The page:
Lenticular Clouds over Santa Fe

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The skies over Santa Fe are a never-ending display of light, color, and atmospheric antics.  Today, on the first full day of Spring, a flotilla of lenticular clouds has anchored itself over the southern end of the Sangre de Cristo Mountains, glowing under a bright blue ocean of air.

Sometimes called lenticularis, these disc-shaped clouds take their name from Latin, for a lentil. I call them wind clouds, since they form as a current of moist air ripples over the lee side of the mountain ridge, rising and falling in standing waves. Moisture condenses in the crest of each wave, in smooth, strikingly-white lenses of cloud that hover gracefully over the peaks. In spite of the commotion up above, these clouds seem to be connected with fair weather, like today’s beautiful Spring day.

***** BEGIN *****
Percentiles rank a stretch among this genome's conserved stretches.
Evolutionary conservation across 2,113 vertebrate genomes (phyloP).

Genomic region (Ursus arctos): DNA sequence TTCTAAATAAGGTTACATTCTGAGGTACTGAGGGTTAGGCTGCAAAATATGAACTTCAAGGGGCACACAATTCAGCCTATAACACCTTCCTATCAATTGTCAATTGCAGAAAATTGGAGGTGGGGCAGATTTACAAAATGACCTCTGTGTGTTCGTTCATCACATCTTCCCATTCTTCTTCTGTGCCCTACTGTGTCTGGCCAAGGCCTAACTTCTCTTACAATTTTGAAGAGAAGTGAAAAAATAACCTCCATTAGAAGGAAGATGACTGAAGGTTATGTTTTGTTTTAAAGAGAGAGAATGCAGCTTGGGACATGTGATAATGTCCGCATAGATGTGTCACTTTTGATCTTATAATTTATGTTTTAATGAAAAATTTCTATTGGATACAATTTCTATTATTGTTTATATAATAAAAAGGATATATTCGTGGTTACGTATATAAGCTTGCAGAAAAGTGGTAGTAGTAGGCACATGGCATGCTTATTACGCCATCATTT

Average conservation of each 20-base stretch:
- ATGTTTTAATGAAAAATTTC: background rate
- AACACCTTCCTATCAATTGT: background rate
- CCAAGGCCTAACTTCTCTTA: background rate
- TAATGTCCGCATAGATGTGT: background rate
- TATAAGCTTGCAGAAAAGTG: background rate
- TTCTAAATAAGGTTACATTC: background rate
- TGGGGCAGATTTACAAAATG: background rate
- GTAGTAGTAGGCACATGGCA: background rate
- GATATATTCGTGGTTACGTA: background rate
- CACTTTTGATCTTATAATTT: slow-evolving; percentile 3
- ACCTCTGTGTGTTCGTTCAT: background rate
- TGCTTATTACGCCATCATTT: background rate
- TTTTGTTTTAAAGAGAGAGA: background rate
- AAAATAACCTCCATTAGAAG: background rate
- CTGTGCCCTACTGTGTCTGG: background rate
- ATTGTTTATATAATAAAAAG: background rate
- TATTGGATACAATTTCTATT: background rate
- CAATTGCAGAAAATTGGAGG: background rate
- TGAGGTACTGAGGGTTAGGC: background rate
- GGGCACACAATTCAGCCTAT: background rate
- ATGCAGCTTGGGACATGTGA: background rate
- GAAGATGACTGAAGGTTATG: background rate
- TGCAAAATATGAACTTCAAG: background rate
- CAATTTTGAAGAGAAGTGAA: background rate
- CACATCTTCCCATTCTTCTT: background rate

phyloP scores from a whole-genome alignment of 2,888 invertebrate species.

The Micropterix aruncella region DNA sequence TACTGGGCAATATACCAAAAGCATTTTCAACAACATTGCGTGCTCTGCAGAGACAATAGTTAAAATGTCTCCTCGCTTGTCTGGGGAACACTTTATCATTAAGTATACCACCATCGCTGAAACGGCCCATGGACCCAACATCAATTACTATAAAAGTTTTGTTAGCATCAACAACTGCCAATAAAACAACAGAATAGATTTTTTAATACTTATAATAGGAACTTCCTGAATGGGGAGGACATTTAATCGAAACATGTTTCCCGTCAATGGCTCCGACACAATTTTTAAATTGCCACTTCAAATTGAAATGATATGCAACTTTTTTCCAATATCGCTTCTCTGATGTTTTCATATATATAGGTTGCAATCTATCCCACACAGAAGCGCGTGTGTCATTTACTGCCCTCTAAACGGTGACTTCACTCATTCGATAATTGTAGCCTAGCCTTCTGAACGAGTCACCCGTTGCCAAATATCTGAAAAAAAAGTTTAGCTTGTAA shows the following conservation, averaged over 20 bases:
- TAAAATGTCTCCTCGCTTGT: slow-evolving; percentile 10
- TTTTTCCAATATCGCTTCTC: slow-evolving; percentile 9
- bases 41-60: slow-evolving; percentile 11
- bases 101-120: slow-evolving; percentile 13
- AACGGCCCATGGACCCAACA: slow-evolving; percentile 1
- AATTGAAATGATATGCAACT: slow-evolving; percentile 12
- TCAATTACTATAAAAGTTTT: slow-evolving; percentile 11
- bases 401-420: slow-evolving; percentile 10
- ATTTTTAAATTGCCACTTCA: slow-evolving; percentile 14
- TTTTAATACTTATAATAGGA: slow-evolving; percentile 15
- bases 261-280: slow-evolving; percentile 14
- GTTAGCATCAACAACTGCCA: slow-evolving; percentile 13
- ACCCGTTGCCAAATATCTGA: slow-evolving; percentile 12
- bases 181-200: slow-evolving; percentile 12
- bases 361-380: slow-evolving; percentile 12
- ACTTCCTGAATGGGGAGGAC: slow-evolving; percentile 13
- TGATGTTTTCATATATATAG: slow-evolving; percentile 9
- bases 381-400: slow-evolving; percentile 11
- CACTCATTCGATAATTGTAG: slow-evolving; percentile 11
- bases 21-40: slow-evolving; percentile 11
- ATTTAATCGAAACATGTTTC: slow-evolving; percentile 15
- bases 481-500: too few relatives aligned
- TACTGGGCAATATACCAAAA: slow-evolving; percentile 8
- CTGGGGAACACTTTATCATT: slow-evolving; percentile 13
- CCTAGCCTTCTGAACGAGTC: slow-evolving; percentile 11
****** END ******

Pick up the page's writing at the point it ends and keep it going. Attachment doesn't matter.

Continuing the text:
These clouds are common over Santa Fe’s backdrop of mountains. Here’s a picture, taken at sunset, in nearly the same direction, last year:

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One of the most famous photographs taken by the photographer Ansel Adams captures these clouds, forming a halo over the snowy peaks of the Sangre de Cristo Mountains far beyond the village of Hernandez, New Mexico, north and west of us.

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Moonrise. Hernandez, New Mexico. 1941

 

 

 

 

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